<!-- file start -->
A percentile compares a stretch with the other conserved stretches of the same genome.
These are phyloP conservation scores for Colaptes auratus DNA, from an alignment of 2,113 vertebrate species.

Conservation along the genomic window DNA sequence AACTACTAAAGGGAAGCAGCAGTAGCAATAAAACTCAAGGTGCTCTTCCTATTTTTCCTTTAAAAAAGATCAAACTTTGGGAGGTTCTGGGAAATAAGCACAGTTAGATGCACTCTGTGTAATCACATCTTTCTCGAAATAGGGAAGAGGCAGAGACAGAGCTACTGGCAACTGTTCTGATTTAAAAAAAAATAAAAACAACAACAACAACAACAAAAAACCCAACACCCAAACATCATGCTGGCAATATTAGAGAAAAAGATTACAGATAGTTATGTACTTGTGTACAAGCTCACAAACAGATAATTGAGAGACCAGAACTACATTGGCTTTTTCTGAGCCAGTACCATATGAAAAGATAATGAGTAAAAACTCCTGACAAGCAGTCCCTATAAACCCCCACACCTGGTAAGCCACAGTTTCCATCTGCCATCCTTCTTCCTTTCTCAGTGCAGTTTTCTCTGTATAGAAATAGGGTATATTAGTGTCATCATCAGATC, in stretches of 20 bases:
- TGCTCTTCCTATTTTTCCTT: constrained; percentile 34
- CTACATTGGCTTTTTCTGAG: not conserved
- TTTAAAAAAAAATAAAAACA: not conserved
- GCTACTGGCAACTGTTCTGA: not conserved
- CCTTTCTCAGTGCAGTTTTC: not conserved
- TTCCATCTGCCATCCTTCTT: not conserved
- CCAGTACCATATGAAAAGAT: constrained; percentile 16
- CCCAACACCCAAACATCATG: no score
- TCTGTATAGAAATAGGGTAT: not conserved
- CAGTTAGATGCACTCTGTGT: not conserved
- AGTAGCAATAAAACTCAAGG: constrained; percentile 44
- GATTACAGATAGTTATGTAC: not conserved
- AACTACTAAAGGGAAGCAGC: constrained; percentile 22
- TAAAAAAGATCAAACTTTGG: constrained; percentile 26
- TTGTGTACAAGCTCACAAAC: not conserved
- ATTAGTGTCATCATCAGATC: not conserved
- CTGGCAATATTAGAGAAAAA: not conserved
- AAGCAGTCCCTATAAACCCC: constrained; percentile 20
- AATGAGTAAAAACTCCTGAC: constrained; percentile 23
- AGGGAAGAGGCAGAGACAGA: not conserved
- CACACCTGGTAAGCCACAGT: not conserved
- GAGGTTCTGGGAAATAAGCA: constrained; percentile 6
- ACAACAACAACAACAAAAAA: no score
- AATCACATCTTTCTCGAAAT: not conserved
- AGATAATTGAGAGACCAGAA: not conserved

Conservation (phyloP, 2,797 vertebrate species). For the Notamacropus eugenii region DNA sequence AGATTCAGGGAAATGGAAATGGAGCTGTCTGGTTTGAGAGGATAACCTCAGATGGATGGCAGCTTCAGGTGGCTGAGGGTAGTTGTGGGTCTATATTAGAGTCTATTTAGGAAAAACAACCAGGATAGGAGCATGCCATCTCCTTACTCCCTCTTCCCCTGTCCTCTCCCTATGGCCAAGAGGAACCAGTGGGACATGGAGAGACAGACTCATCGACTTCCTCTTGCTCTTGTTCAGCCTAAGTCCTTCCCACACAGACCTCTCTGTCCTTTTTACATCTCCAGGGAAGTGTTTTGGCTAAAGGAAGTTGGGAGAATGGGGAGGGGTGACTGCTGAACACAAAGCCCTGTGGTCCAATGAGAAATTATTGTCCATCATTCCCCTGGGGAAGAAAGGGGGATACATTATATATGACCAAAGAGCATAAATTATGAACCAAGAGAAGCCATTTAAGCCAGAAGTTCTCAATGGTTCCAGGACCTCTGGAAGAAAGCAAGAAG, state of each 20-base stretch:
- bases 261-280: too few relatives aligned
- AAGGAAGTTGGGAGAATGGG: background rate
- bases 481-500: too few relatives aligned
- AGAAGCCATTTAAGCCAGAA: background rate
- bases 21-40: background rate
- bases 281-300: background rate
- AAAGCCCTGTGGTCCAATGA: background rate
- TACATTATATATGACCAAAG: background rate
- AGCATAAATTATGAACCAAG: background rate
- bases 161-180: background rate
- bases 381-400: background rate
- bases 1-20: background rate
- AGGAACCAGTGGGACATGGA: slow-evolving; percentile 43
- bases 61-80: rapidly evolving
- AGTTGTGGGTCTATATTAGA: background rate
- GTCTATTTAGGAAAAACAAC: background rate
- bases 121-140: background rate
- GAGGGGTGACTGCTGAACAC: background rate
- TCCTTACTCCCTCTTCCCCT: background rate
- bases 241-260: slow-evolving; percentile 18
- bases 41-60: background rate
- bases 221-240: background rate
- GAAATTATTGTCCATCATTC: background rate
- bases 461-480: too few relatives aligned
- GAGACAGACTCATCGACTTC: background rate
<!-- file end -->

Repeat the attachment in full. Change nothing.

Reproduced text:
A percentile compares a stretch with the other conserved stretches of the same genome.
These are phyloP conservation scores for Colaptes auratus DNA, from an alignment of 2,113 vertebrate species.

Conservation along the genomic window DNA sequence AACTACTAAAGGGAAGCAGCAGTAGCAATAAAACTCAAGGTGCTCTTCCTATTTTTCCTTTAAAAAAGATCAAACTTTGGGAGGTTCTGGGAAATAAGCACAGTTAGATGCACTCTGTGTAATCACATCTTTCTCGAAATAGGGAAGAGGCAGAGACAGAGCTACTGGCAACTGTTCTGATTTAAAAAAAAATAAAAACAACAACAACAACAACAAAAAACCCAACACCCAAACATCATGCTGGCAATATTAGAGAAAAAGATTACAGATAGTTATGTACTTGTGTACAAGCTCACAAACAGATAATTGAGAGACCAGAACTACATTGGCTTTTTCTGAGCCAGTACCATATGAAAAGATAATGAGTAAAAACTCCTGACAAGCAGTCCCTATAAACCCCCACACCTGGTAAGCCACAGTTTCCATCTGCCATCCTTCTTCCTTTCTCAGTGCAGTTTTCTCTGTATAGAAATAGGGTATATTAGTGTCATCATCAGATC, in stretches of 20 bases:
- TGCTCTTCCTATTTTTCCTT: constrained; percentile 34
- CTACATTGGCTTTTTCTGAG: not conserved
- TTTAAAAAAAAATAAAAACA: not conserved
- GCTACTGGCAACTGTTCTGA: not conserved
- CCTTTCTCAGTGCAGTTTTC: not conserved
- TTCCATCTGCCATCCTTCTT: not conserved
- CCAGTACCATATGAAAAGAT: constrained; percentile 16
- CCCAACACCCAAACATCATG: no score
- TCTGTATAGAAATAGGGTAT: not conserved
- CAGTTAGATGCACTCTGTGT: not conserved
- AGTAGCAATAAAACTCAAGG: constrained; percentile 44
- GATTACAGATAGTTATGTAC: not conserved
- AACTACTAAAGGGAAGCAGC: constrained; percentile 22
- TAAAAAAGATCAAACTTTGG: constrained; percentile 26
- TTGTGTACAAGCTCACAAAC: not conserved
- ATTAGTGTCATCATCAGATC: not conserved
- CTGGCAATATTAGAGAAAAA: not conserved
- AAGCAGTCCCTATAAACCCC: constrained; percentile 20
- AATGAGTAAAAACTCCTGAC: constrained; percentile 23
- AGGGAAGAGGCAGAGACAGA: not conserved
- CACACCTGGTAAGCCACAGT: not conserved
- GAGGTTCTGGGAAATAAGCA: constrained; percentile 6
- ACAACAACAACAACAAAAAA: no score
- AATCACATCTTTCTCGAAAT: not conserved
- AGATAATTGAGAGACCAGAA: not conserved

Conservation (phyloP, 2,797 vertebrate species). For the Notamacropus eugenii region DNA sequence AGATTCAGGGAAATGGAAATGGAGCTGTCTGGTTTGAGAGGATAACCTCAGATGGATGGCAGCTTCAGGTGGCTGAGGGTAGTTGTGGGTCTATATTAGAGTCTATTTAGGAAAAACAACCAGGATAGGAGCATGCCATCTCCTTACTCCCTCTTCCCCTGTCCTCTCCCTATGGCCAAGAGGAACCAGTGGGACATGGAGAGACAGACTCATCGACTTCCTCTTGCTCTTGTTCAGCCTAAGTCCTTCCCACACAGACCTCTCTGTCCTTTTTACATCTCCAGGGAAGTGTTTTGGCTAAAGGAAGTTGGGAGAATGGGGAGGGGTGACTGCTGAACACAAAGCCCTGTGGTCCAATGAGAAATTATTGTCCATCATTCCCCTGGGGAAGAAAGGGGGATACATTATATATGACCAAAGAGCATAAATTATGAACCAAGAGAAGCCATTTAAGCCAGAAGTTCTCAATGGTTCCAGGACCTCTGGAAGAAAGCAAGAAG, state of each 20-base stretch:
- bases 261-280: too few relatives aligned
- AAGGAAGTTGGGAGAATGGG: background rate
- bases 481-500: too few relatives aligned
- AGAAGCCATTTAAGCCAGAA: background rate
- bases 21-40: background rate
- bases 281-300: background rate
- AAAGCCCTGTGGTCCAATGA: background rate
- TACATTATATATGACCAAAG: background rate
- AGCATAAATTATGAACCAAG: background rate
- bases 161-180: background rate
- bases 381-400: background rate
- bases 1-20: background rate
- AGGAACCAGTGGGACATGGA: slow-evolving; percentile 43
- bases 61-80: rapidly evolving
- AGTTGTGGGTCTATATTAGA: background rate
- GTCTATTTAGGAAAAACAAC: background rate
- bases 121-140: background rate
- GAGGGGTGACTGCTGAACAC: background rate
- TCCTTACTCCCTCTTCCCCT: background rate
- bases 241-260: slow-evolving; percentile 18
- bases 41-60: background rate
- bases 221-240: background rate
- GAAATTATTGTCCATCATTC: background rate
- bases 461-480: too few relatives aligned
- GAGACAGACTCATCGACTTC: background rate